Pipestone National Monument

Pipestone National Monument

Quick Facts

Pipestone National Monument


(701) 654-7411

Map Directions

Things To Do



The pipestone quarries are a sacred site for many American Indians. For centuries, tribes across North America traveled to this site to quarry red pipestone for making pipes and effigies from the easily carved material. Today, they still travel long distances to quarry this sacred stone and continue the tradition of pipemaking. Red pipestone is a valuable spiritual resource to many American Indians.

Pipestone National Monument offers an opportunity to explore unique cultural and natural resources. Visitors can view active quarry pits where American Indians continue the traditions of the past by quarrying pipestone. The 3/4 mile-long nature walk on the Circle Trail continues onward past historical markers, unique quartzite rock formations, and Winnewissa Falls. The quarries are surrounded with many varieties of flowers and grasses growing in the native tallgrass prairie. Here, an age-old tradition continues in the modern world, ever changing yet firmly rooted in the past.

Map of Pipestone

Latitude, Longitude: 44.006406, -96.320468



  • Hiking

    The paved Circle Trail, which begins and ends at the Visitor Center, leads to several points of interest. A valid entrance pass is required to use the trail.

    The Circle Trail is a delightful walk of three quarters of a mile. Allow 30 to 60 minutes for the walk. Features along the trail include the pipestone quarries, historical markers, Old Stone Face, Winnewissa Falls, Oracle and the native tallgrass prairie. Trail guides are available for loan or purchase in the Visitor Center. Several benches are placed along the trail. The trail is not ADA-compliant but may be wheelchair accessible with some assistance.

  • Historic Sites

    At the visitor center, view an award winning 22-minute film, "Pipestone: An Unbroken Legacy," throughout the day. The film provides perspective on the significance of Pipestone and the quarrying tradition still carried out in this special place.

    Organized interpretive programs are available during the summer in the visitor center. Programs may include talks, guided walks, multimedia presentations or other activities.

    American Indian craft workers using pipestone from the quarries demonstrate the art of shaping and creating pipestone crafts in the visitor center. Visitors have an opportunity to interact with and learn from the pipemakers. The demonstrations are available from April to mid-October.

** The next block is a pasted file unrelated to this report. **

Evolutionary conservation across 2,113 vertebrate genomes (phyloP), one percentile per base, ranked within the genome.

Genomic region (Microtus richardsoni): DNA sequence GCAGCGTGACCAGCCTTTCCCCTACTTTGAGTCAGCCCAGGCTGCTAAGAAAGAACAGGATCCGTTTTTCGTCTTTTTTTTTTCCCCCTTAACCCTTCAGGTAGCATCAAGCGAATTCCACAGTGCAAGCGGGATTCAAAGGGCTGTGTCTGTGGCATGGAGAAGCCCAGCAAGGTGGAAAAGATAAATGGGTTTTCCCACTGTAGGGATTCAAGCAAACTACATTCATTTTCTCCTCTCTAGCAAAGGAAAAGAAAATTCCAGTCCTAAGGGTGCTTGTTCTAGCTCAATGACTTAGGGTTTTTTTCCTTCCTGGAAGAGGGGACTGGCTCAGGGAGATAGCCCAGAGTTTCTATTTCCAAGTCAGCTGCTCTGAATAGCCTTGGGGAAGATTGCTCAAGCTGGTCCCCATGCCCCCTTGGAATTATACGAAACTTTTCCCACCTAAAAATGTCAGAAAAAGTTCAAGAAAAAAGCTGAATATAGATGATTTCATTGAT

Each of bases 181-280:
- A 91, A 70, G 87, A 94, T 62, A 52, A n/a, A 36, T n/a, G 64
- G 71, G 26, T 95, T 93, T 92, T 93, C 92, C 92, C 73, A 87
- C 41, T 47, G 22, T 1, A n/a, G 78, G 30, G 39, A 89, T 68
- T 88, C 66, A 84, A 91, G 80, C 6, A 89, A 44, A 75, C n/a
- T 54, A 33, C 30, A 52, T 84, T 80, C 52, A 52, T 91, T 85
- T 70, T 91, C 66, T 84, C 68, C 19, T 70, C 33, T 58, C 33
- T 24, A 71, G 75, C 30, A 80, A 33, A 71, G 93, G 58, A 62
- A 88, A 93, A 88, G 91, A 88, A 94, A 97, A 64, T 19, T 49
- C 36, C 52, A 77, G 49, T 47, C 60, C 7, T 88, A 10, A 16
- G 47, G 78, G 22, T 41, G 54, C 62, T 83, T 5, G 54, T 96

In addition to the cultural demonstrators working with pipestone in the visitor center, there are many exhibits about Pipestone National Monument's cultural, historic, and natural resources.

  • Picnicking

    The Three Maidens picnic area is located along the entrance road to the visitor center. The area includes picnic tables, a restroom, and the Three Maidens feature. Bordering Pipestone National Monument to the south is a city park with a large picnic area and overhead shelter. A valid entrance pass is required to use the Three Maidens picnic area.


With an altitude of 1,600 feet, the area is high plains. Summer temperatures average in the 80's with the high reaching 100 occasionally. Winters are cold and windy with temperatures sometimes reaching below 0.

Park Partners



The monument is easily accessible from the south by interstate highway I-90 to Minnesota 23 or US 75, from the west by interstate highway I-29 to South Dakota 34 and Minnesota 30 to US 75, from the north by US 75, and from the east by Minnesota 30 or 23 to US 75. From US 75, road signs will lead you to the monument.


Commercial service is located in Sioux Falls, SD, approximately 50 miles from the monument. Car rental is available at the airport. A small airport is operated in Pipestone, MN, however, no commercial service is available.

Phone Numbers


(701) 654-7411